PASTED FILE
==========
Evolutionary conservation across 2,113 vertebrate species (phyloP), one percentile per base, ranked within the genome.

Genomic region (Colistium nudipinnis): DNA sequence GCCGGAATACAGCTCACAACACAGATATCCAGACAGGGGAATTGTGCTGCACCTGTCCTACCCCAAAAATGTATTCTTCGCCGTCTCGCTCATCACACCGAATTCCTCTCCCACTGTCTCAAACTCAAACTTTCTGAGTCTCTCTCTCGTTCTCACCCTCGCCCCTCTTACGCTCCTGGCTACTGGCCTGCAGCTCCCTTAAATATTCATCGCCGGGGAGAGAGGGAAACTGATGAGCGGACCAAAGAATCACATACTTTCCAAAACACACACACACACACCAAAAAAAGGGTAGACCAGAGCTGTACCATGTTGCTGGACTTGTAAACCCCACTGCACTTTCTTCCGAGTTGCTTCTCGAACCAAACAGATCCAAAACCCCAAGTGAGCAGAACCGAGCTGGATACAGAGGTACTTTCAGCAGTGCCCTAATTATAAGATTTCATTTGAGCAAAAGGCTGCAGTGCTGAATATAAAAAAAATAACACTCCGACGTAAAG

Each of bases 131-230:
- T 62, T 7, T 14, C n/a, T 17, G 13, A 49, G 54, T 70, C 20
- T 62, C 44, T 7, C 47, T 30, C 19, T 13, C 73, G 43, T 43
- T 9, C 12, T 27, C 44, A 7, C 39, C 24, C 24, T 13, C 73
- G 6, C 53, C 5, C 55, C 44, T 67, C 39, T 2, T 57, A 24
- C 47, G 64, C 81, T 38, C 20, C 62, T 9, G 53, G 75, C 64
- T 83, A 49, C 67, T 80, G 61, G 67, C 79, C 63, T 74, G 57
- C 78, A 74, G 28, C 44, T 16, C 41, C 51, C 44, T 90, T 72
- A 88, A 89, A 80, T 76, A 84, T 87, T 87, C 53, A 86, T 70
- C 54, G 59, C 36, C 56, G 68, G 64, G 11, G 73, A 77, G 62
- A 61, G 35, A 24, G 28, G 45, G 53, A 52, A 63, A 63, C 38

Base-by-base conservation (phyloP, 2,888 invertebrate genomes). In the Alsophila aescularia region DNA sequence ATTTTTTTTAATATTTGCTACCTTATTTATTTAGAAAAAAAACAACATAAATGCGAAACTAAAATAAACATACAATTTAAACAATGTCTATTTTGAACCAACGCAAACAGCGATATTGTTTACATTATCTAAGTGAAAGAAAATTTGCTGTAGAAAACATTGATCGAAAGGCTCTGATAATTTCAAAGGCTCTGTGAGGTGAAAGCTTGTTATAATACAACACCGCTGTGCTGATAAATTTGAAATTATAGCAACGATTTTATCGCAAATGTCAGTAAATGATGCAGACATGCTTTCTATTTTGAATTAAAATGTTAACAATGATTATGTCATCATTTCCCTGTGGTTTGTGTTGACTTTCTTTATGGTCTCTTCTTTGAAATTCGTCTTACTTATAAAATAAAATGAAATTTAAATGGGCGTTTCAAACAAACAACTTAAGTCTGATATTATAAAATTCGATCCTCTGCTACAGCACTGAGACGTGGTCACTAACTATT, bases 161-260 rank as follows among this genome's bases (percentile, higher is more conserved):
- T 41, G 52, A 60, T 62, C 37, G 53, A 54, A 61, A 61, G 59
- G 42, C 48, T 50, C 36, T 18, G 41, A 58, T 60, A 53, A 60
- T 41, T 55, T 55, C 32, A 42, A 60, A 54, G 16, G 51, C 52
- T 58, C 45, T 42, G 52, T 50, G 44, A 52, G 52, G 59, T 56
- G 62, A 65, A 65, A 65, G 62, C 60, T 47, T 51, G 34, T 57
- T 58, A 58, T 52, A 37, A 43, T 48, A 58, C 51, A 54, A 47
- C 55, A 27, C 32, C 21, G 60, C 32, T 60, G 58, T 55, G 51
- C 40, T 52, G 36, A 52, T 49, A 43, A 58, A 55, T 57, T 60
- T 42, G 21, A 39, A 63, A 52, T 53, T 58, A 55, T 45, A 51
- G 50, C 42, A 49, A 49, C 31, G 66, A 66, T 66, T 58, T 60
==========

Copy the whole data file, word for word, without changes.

Evolutionary conservation across 2,113 vertebrate species (phyloP), one percentile per base, ranked within the genome.

Genomic region (Colistium nudipinnis): DNA sequence GCCGGAATACAGCTCACAACACAGATATCCAGACAGGGGAATTGTGCTGCACCTGTCCTACCCCAAAAATGTATTCTTCGCCGTCTCGCTCATCACACCGAATTCCTCTCCCACTGTCTCAAACTCAAACTTTCTGAGTCTCTCTCTCGTTCTCACCCTCGCCCCTCTTACGCTCCTGGCTACTGGCCTGCAGCTCCCTTAAATATTCATCGCCGGGGAGAGAGGGAAACTGATGAGCGGACCAAAGAATCACATACTTTCCAAAACACACACACACACACCAAAAAAAGGGTAGACCAGAGCTGTACCATGTTGCTGGACTTGTAAACCCCACTGCACTTTCTTCCGAGTTGCTTCTCGAACCAAACAGATCCAAAACCCCAAGTGAGCAGAACCGAGCTGGATACAGAGGTACTTTCAGCAGTGCCCTAATTATAAGATTTCATTTGAGCAAAAGGCTGCAGTGCTGAATATAAAAAAAATAACACTCCGACGTAAAG

Each of bases 131-230:
- T 62, T 7, T 14, C n/a, T 17, G 13, A 49, G 54, T 70, C 20
- T 62, C 44, T 7, C 47, T 30, C 19, T 13, C 73, G 43, T 43
- T 9, C 12, T 27, C 44, A 7, C 39, C 24, C 24, T 13, C 73
- G 6, C 53, C 5, C 55, C 44, T 67, C 39, T 2, T 57, A 24
- C 47, G 64, C 81, T 38, C 20, C 62, T 9, G 53, G 75, C 64
- T 83, A 49, C 67, T 80, G 61, G 67, C 79, C 63, T 74, G 57
- C 78, A 74, G 28, C 44, T 16, C 41, C 51, C 44, T 90, T 72
- A 88, A 89, A 80, T 76, A 84, T 87, T 87, C 53, A 86, T 70
- C 54, G 59, C 36, C 56, G 68, G 64, G 11, G 73, A 77, G 62
- A 61, G 35, A 24, G 28, G 45, G 53, A 52, A 63, A 63, C 38

Base-by-base conservation (phyloP, 2,888 invertebrate genomes). In the Alsophila aescularia region DNA sequence ATTTTTTTTAATATTTGCTACCTTATTTATTTAGAAAAAAAACAACATAAATGCGAAACTAAAATAAACATACAATTTAAACAATGTCTATTTTGAACCAACGCAAACAGCGATATTGTTTACATTATCTAAGTGAAAGAAAATTTGCTGTAGAAAACATTGATCGAAAGGCTCTGATAATTTCAAAGGCTCTGTGAGGTGAAAGCTTGTTATAATACAACACCGCTGTGCTGATAAATTTGAAATTATAGCAACGATTTTATCGCAAATGTCAGTAAATGATGCAGACATGCTTTCTATTTTGAATTAAAATGTTAACAATGATTATGTCATCATTTCCCTGTGGTTTGTGTTGACTTTCTTTATGGTCTCTTCTTTGAAATTCGTCTTACTTATAAAATAAAATGAAATTTAAATGGGCGTTTCAAACAAACAACTTAAGTCTGATATTATAAAATTCGATCCTCTGCTACAGCACTGAGACGTGGTCACTAACTATT, bases 161-260 rank as follows among this genome's bases (percentile, higher is more conserved):
- T 41, G 52, A 60, T 62, C 37, G 53, A 54, A 61, A 61, G 59
- G 42, C 48, T 50, C 36, T 18, G 41, A 58, T 60, A 53, A 60
- T 41, T 55, T 55, C 32, A 42, A 60, A 54, G 16, G 51, C 52
- T 58, C 45, T 42, G 52, T 50, G 44, A 52, G 52, G 59, T 56
- G 62, A 65, A 65, A 65, G 62, C 60, T 47, T 51, G 34, T 57
- T 58, A 58, T 52, A 37, A 43, T 48, A 58, C 51, A 54, A 47
- C 55, A 27, C 32, C 21, G 60, C 32, T 60, G 58, T 55, G 51
- C 40, T 52, G 36, A 52, T 49, A 43, A 58, A 55, T 57, T 60
- T 42, G 21, A 39, A 63, A 52, T 53, T 58, A 55, T 45, A 51
- G 50, C 42, A 49, A 49, C 31, G 66, A 66, T 66, T 58, T 60